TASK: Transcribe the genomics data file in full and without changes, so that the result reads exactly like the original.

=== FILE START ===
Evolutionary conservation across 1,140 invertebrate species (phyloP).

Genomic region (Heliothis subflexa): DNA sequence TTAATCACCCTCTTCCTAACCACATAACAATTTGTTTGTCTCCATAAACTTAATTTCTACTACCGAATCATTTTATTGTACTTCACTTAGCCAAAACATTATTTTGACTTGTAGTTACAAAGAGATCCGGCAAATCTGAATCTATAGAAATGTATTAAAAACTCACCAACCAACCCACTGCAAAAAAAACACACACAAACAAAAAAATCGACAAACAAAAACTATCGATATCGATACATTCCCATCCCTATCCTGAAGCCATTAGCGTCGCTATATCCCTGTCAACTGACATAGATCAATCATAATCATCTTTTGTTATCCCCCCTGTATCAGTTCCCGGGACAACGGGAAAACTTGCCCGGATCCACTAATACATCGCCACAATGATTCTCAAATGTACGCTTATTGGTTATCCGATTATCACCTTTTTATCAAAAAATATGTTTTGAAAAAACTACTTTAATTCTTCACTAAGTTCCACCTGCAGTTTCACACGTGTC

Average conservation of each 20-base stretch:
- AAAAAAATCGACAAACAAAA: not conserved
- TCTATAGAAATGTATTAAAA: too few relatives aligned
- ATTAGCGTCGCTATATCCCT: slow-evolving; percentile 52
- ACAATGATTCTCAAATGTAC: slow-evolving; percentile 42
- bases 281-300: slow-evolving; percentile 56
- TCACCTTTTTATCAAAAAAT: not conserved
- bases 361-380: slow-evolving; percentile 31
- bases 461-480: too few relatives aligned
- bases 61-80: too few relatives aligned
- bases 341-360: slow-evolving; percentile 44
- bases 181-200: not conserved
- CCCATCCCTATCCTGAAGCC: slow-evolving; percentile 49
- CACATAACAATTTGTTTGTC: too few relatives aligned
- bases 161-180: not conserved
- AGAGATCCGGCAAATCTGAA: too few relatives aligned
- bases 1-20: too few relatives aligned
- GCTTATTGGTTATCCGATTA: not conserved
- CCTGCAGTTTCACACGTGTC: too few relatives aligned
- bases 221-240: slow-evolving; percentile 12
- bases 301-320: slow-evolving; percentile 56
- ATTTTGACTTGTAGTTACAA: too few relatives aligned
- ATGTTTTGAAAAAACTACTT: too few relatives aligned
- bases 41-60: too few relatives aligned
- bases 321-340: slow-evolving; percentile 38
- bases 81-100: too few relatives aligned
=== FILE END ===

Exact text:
Evolutionary conservation across 1,140 invertebrate species (phyloP).

Genomic region (Heliothis subflexa): DNA sequence TTAATCACCCTCTTCCTAACCACATAACAATTTGTTTGTCTCCATAAACTTAATTTCTACTACCGAATCATTTTATTGTACTTCACTTAGCCAAAACATTATTTTGACTTGTAGTTACAAAGAGATCCGGCAAATCTGAATCTATAGAAATGTATTAAAAACTCACCAACCAACCCACTGCAAAAAAAACACACACAAACAAAAAAATCGACAAACAAAAACTATCGATATCGATACATTCCCATCCCTATCCTGAAGCCATTAGCGTCGCTATATCCCTGTCAACTGACATAGATCAATCATAATCATCTTTTGTTATCCCCCCTGTATCAGTTCCCGGGACAACGGGAAAACTTGCCCGGATCCACTAATACATCGCCACAATGATTCTCAAATGTACGCTTATTGGTTATCCGATTATCACCTTTTTATCAAAAAATATGTTTTGAAAAAACTACTTTAATTCTTCACTAAGTTCCACCTGCAGTTTCACACGTGTC

Average conservation of each 20-base stretch:
- AAAAAAATCGACAAACAAAA: not conserved
- TCTATAGAAATGTATTAAAA: too few relatives aligned
- ATTAGCGTCGCTATATCCCT: slow-evolving; percentile 52
- ACAATGATTCTCAAATGTAC: slow-evolving; percentile 42
- bases 281-300: slow-evolving; percentile 56
- TCACCTTTTTATCAAAAAAT: not conserved
- bases 361-380: slow-evolving; percentile 31
- bases 461-480: too few relatives aligned
- bases 61-80: too few relatives aligned
- bases 341-360: slow-evolving; percentile 44
- bases 181-200: not conserved
- CCCATCCCTATCCTGAAGCC: slow-evolving; percentile 49
- CACATAACAATTTGTTTGTC: too few relatives aligned
- bases 161-180: not conserved
- AGAGATCCGGCAAATCTGAA: too few relatives aligned
- bases 1-20: too few relatives aligned
- GCTTATTGGTTATCCGATTA: not conserved
- CCTGCAGTTTCACACGTGTC: too few relatives aligned
- bases 221-240: slow-evolving; percentile 12
- bases 301-320: slow-evolving; percentile 56
- ATTTTGACTTGTAGTTACAA: too few relatives aligned
- ATGTTTTGAAAAAACTACTT: too few relatives aligned
- bases 41-60: too few relatives aligned
- bases 321-340: slow-evolving; percentile 38
- bases 81-100: too few relatives aligned